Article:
Back in June, the New York Times had a feature story on Apple’s retail warriors. While the workers appeared long on loyalty and corporate enthusiasm, they were on the short end of the payscale. What the article didn’t discuss was the employees’ ability to apprehend kidnappers.


Yes, this really does happen at Apple stores.

According to Louisville’s, this past Saturday evening, a female Apple shopper received help from a store employee after being “kidnapped” and asked to purchase numerous phones at different venues. By the time she arrived at Apple, the ruse had come to an end.

Using discretion, the Apple worker contacted authorities and the kidnapper was subsequently arrested by Louisville police.

Who knew Apple workers could perform in such a high-pressure situation?

But here’s another part to the story. The woman initially connected with the kidnapper, “Greg”, after they arranged to go out out on a date. The woman had met her assailant a few weeks earlier but she didn’t known his real name is Victor A. Sarver, Jr.

She felt safe enough to allow him to come to her home and pick her up. What she probably didn’t expect was “Greg” would bring a gun, place it on her leg (why there, so she couldn’t run?) and then while at gunpoint, request that they drive around to numerous stores and buy phones in her name; she was also expected to bankroll the transactions, reported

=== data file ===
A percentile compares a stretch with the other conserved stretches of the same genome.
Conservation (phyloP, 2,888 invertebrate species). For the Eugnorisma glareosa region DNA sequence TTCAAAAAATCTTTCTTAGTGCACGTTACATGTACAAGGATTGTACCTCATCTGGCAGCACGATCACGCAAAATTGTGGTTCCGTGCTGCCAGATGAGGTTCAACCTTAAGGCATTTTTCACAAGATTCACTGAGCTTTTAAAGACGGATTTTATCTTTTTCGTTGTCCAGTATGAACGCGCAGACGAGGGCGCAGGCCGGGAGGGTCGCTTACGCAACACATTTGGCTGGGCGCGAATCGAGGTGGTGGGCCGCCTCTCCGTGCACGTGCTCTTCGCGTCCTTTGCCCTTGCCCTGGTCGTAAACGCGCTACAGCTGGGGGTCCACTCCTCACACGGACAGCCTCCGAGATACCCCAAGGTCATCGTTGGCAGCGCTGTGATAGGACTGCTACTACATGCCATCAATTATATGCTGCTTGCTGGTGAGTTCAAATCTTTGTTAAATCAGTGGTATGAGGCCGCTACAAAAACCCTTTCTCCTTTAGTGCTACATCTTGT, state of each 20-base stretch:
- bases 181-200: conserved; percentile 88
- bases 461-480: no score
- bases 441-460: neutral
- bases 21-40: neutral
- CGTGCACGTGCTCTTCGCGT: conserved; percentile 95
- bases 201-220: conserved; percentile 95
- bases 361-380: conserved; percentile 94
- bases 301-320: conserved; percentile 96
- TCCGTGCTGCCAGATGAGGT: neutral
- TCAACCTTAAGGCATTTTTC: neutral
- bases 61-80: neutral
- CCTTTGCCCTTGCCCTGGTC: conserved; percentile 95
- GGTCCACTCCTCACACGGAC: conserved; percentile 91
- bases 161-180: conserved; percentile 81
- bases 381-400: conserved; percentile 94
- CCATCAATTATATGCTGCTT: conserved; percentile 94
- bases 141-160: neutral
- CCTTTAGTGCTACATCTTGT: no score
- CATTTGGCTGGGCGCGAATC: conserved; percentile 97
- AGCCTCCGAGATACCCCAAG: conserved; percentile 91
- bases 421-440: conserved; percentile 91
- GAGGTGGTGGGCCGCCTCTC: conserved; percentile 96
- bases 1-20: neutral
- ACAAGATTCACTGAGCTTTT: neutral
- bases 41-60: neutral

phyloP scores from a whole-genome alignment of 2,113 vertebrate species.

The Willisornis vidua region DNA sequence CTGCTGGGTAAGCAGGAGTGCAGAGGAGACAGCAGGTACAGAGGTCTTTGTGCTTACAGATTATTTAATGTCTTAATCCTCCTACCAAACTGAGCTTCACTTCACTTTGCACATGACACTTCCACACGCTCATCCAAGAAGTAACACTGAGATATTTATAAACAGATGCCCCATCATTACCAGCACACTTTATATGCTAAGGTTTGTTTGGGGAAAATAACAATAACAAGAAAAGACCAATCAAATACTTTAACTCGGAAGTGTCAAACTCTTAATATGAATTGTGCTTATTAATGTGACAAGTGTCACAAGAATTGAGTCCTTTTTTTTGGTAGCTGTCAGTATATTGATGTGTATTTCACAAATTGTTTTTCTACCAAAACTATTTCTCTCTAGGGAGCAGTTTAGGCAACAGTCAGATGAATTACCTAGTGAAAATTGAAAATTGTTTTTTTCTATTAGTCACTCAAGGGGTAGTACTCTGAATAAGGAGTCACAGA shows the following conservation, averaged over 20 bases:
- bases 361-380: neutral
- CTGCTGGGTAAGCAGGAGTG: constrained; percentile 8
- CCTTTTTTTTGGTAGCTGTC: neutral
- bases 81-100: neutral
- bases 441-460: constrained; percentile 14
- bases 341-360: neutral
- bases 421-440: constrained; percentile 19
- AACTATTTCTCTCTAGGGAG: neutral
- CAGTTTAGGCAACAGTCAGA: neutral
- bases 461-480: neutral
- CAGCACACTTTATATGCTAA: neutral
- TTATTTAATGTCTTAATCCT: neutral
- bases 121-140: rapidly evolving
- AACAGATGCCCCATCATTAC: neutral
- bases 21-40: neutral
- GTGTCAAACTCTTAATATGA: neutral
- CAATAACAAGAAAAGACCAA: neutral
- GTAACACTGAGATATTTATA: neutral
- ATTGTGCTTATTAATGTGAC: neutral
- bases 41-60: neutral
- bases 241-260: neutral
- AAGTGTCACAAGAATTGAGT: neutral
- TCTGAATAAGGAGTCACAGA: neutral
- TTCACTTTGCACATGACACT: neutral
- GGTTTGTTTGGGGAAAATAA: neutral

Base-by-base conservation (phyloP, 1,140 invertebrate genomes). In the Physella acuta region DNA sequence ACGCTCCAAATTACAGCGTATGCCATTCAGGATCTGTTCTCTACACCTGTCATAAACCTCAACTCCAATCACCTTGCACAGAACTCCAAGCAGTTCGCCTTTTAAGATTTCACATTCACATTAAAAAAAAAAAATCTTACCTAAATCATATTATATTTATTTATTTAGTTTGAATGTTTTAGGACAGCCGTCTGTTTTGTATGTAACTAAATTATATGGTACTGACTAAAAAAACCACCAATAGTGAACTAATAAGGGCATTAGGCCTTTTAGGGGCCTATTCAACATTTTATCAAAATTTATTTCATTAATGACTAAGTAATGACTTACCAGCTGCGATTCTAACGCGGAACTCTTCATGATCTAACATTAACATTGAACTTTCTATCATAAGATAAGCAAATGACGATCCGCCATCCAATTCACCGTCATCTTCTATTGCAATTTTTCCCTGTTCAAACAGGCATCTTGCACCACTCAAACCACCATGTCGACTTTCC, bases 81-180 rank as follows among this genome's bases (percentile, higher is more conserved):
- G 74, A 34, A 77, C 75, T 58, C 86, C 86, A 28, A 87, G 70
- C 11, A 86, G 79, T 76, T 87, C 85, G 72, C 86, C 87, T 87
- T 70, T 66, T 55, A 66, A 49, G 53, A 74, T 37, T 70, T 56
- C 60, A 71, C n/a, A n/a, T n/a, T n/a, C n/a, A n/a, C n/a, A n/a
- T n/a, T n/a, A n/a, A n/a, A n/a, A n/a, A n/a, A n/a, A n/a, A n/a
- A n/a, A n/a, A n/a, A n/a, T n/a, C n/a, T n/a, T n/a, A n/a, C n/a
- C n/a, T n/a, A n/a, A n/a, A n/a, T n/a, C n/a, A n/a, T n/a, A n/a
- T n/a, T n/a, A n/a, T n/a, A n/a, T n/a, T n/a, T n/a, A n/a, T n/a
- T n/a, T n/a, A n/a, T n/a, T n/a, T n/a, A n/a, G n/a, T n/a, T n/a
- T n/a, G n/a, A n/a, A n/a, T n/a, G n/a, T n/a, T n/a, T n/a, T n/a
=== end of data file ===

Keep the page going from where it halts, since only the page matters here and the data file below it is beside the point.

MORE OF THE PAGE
After a spending binge–probably not your typical Saturday night date–the coupled arrived at Oxmoor Mall’s Apple store. This is where Greg’s gig ended as the Apple worker successfully contacted store security and the police arrived.

“Greg” wasn’t very cooperative with police as he altered his story “multiple times,” on how he had eventually landed at the Apple store, as noted in the police report. Police took sworn statements from employees of the Apple store for the case, along with photographs of text messages between “Greg” and his date.

Sarver has been arrested and charged with kidnapping and robbery.

The save by the Apple employee comes at an interesting time, as the company recently launched ads during that the Olympics that had included Apple Genius technicians “rescuing” customers.

In one of the three ads named, “Labor Day” a father-to-be knocks on the door of an Apple Genius’ home at 4 am, and asks for help in creating a “photo card to announce a birth.” The technician not only talks about the different options for the announcement, but also offers to phone an ambulance.

Take a look.

Maybe Saturday night’s victim had seen the ads and knew she’d be safe under the watchful eyes of Apple employees.